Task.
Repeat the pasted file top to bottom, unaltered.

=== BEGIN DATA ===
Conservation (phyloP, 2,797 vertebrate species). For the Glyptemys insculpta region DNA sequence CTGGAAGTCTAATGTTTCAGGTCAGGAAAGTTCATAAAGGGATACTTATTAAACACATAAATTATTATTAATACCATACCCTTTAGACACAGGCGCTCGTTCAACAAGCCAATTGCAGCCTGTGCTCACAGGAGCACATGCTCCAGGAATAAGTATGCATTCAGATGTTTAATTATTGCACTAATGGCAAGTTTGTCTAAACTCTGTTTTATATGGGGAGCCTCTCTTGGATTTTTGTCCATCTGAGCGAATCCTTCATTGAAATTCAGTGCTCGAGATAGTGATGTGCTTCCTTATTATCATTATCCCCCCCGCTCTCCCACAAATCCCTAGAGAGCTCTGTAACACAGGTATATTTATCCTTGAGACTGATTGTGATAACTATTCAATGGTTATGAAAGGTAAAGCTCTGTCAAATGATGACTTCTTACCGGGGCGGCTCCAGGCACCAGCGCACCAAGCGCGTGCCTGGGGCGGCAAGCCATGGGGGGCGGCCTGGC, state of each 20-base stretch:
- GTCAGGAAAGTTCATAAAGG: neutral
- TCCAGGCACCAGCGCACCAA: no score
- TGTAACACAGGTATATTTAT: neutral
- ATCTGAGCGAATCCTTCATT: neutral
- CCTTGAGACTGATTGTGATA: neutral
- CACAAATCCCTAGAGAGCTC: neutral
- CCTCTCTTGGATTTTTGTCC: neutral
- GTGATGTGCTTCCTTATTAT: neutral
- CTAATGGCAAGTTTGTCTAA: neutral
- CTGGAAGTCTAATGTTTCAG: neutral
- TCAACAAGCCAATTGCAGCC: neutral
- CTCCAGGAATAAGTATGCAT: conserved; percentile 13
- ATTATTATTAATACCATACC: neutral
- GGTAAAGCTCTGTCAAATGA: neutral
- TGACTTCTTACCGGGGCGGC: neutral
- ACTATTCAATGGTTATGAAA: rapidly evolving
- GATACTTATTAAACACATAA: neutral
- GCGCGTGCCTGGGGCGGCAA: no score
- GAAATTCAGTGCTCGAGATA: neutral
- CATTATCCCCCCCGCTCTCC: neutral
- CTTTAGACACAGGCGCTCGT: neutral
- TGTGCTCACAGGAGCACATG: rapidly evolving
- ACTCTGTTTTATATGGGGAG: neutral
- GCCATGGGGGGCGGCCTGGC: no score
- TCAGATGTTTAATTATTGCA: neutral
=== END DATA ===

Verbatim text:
Conservation (phyloP, 2,797 vertebrate species). For the Glyptemys insculpta region DNA sequence CTGGAAGTCTAATGTTTCAGGTCAGGAAAGTTCATAAAGGGATACTTATTAAACACATAAATTATTATTAATACCATACCCTTTAGACACAGGCGCTCGTTCAACAAGCCAATTGCAGCCTGTGCTCACAGGAGCACATGCTCCAGGAATAAGTATGCATTCAGATGTTTAATTATTGCACTAATGGCAAGTTTGTCTAAACTCTGTTTTATATGGGGAGCCTCTCTTGGATTTTTGTCCATCTGAGCGAATCCTTCATTGAAATTCAGTGCTCGAGATAGTGATGTGCTTCCTTATTATCATTATCCCCCCCGCTCTCCCACAAATCCCTAGAGAGCTCTGTAACACAGGTATATTTATCCTTGAGACTGATTGTGATAACTATTCAATGGTTATGAAAGGTAAAGCTCTGTCAAATGATGACTTCTTACCGGGGCGGCTCCAGGCACCAGCGCACCAAGCGCGTGCCTGGGGCGGCAAGCCATGGGGGGCGGCCTGGC, state of each 20-base stretch:
- GTCAGGAAAGTTCATAAAGG: neutral
- TCCAGGCACCAGCGCACCAA: no score
- TGTAACACAGGTATATTTAT: neutral
- ATCTGAGCGAATCCTTCATT: neutral
- CCTTGAGACTGATTGTGATA: neutral
- CACAAATCCCTAGAGAGCTC: neutral
- CCTCTCTTGGATTTTTGTCC: neutral
- GTGATGTGCTTCCTTATTAT: neutral
- CTAATGGCAAGTTTGTCTAA: neutral
- CTGGAAGTCTAATGTTTCAG: neutral
- TCAACAAGCCAATTGCAGCC: neutral
- CTCCAGGAATAAGTATGCAT: conserved; percentile 13
- ATTATTATTAATACCATACC: neutral
- GGTAAAGCTCTGTCAAATGA: neutral
- TGACTTCTTACCGGGGCGGC: neutral
- ACTATTCAATGGTTATGAAA: rapidly evolving
- GATACTTATTAAACACATAA: neutral
- GCGCGTGCCTGGGGCGGCAA: no score
- GAAATTCAGTGCTCGAGATA: neutral
- CATTATCCCCCCCGCTCTCC: neutral
- CTTTAGACACAGGCGCTCGT: neutral
- TGTGCTCACAGGAGCACATG: rapidly evolving
- ACTCTGTTTTATATGGGGAG: neutral
- GCCATGGGGGGCGGCCTGGC: no score
- TCAGATGTTTAATTATTGCA: neutral